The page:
WEG Eventing Concludes; Germany takes Team, Individual Gold

WEG Eventing Concludes; Germany takes Team, Individual Gold

Sandra Auffarth and the Normandy-bred Opgun Louvo were foot-perfect throughout to take individual eventing gold and lead the Germans to team gold at the Alltech FEI World Equestrian Games in Normandy.

Photo: Trevor Holt/FEI

German riders gave a master class in jumping at the finale of the 2014 Alltech Fédération Equestre Internationale (FEI) World Equestrian Games (WEG) eventing competition to give their country the full set of titles: Olympic, European, and now world team gold medals, with Sandra Auffarth also taking individual gold.

All four riders—Sandra Auffarth, Michael Jung, Ingrid Klimke, and Dirk Schrade—were flawless over the show jumps and Auffarth, whose performance on the magnificent Opgun Louvo has been exemplary throughout the event, deservedly collected what looks like the first of many individual titles.

“It’s unbelievable that we are double world champions,” said the modest Auffarth. “When I first rode Opgun Louvo I didn’t think he was a future champion, but we have taken every level step by step and he’s been fantastic this weekend, really working hard.”

Auffarth, 27, is steeped in horsemanship, having competed in jumping to a high level as well as eventing. Her parents, Karl-Heinz and Barbel Auffarth, breed competition horses at their Stal Auffarth, which has been established for 30 years.

She has ridden the 12-year-old Opgun Louvo, a Normandy-bred Selle Francais by Shogoun ll, since he was five. They sprang to prominence at the 2011 FEI European Championships when they won team gold and individual silver and in 2012 they won Olympic team gold and individual bronze. The horse spent part of 2013 on the sidelines, but came back to claim victory at the Aachen CCIO3* this year.

Defending champion Jung, who won individual silver on his brave little mare fisherRocana FST, was quick to compliment his team mate.

“Sandra is a true world champion,” he said. “She went across country last of all in the worst ground but she and her horse know each other so well.

“For me, it would have been great to come to a world championships on the same horse (La Biosthetique Sam) four years later, but I’m happy with silver because my mare did such a fantastic job," he added. "She’s a very clever horse.”

Although Britain’s team silver medal always looked secure, thanks to a great clear round from Zara Phillips and High Kingdom, the Germans’ brilliance pushed William Fox-Pitt right to the wire and he had no leeway to win the individual title. His charming stallion Chilli Morning was impeccably behaved, considering the deafening cheers for Auffarth that would have blown the roof off had the stadium had one, but he just caught the second fence with his front legs and, to muffled groans, that was the gold medal gone. Fox-Pitt and Chilli Morning took home the individual bronze medal.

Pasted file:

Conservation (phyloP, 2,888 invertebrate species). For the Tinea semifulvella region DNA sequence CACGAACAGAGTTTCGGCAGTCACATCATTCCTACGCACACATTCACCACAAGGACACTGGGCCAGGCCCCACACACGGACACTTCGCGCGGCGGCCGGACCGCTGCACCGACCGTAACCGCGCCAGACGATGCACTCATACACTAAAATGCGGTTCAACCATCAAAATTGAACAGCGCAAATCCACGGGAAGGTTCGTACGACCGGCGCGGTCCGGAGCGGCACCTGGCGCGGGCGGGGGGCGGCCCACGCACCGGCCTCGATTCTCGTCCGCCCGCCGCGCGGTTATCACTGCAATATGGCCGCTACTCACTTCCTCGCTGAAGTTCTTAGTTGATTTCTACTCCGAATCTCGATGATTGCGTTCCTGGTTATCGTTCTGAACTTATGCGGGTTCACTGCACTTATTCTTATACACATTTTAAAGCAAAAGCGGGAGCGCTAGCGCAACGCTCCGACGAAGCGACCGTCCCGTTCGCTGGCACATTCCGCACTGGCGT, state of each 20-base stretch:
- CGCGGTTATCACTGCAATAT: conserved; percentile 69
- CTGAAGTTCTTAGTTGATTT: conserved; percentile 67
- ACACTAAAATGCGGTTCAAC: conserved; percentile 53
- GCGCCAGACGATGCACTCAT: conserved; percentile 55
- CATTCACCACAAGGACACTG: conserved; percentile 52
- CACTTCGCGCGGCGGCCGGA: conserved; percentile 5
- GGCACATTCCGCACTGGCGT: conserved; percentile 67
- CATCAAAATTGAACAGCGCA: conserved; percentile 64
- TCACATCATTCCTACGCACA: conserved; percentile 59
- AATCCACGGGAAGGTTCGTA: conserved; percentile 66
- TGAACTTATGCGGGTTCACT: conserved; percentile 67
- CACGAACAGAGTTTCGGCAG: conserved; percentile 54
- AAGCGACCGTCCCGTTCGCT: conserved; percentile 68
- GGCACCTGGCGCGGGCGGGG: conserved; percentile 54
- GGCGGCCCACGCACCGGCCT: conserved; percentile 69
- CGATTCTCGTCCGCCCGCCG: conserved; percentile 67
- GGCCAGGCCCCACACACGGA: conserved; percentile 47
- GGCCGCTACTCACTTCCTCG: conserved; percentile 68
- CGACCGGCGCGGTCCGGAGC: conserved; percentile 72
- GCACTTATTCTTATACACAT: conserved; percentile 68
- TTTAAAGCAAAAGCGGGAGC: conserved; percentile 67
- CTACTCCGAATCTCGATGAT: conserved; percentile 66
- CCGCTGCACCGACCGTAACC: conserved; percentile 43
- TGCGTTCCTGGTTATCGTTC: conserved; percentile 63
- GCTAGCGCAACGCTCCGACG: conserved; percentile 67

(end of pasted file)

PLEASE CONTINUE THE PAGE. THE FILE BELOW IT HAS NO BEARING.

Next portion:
“Of course I’m frustrated, but I’m probably lucky not to have had two fences down,” Fox-Pitt said philosophically. “I’ve never ridden a stallion at any decent level before. He’s a real worker and trier, and he’s a rare commodity. I’m very proud of him and it’s great for his future as a sire.”

Meanwhile, an interesting battle had been developing for team bronze. The Australians held third place in the team competition after cross-country but lost it at a strike with an unfortunate 24-fault round from Shane Rose and Taurus.

The French could have benefitted from this, but Jean Teulere (Matelot du Grand Val) and Cedric Lyard (Cadeau du Roi) collected eight faults apiece. Sadly, Maxime Livio’s superb clear round on Qalao des Mers, which elevated him from eighth to fifth place individually, was not enough to rescue the home team’s medal chances.

Instead, the Dutch team, who have been giving notice of deepening strength with their consistent results in the Furusiyya FEI Nations Cup series, rode for their lives to be deserved recipients of team bronze, the country’s first ever medal at world championship level.

Elaine Pen and Vira have been one of the up-and-coming partnerships this year and they produced a beautiful clear round to rise seven places to 13th individually. Merel Bloom (Rumour Has It) was also clear in 26thplace and the talented Tim Lips, who has long flown the Dutch flag in eventing, finished in 18th place on Keyflow N.O.P.

Speaking on behalf of his Dutch team mates, Andrew Heffernan, who retired Boleybawn Ace on the cross-country, said, “This means more than you can possibly imagine. We came here with one goal, which was to qualify for (the 2016 Rio Olympic Games), and not only have we done that but we’ve had a fantastic experience. It’s our first world medal, so watch out the rest of the world!”

An electric atmosphere in the 21,000-seat arena fully justified the decision to transport the horses from the dressage and cross-country venue into the D’Ornano Stadium in Caen as the capacity crowd got into the spirit of the occasion, sporting national flags, executing Mexican waves and cheering ecstatically.

Course designer Frederic Cottier’s jumping course provided the perfect finale; it was testing but not at all punishing and horses were jumping well despite the testing conditions of the previous day’s cross-country.

The top six nations—medalists Germany, Great Britain, and the Netherlands, plus France, Australia and Ireland—have all secured qualification for the Rio 2016 Olympic Games.

Stay on top of the most recent Horse Health news with FREE weekly newsletters from TheHorse.com. Learn More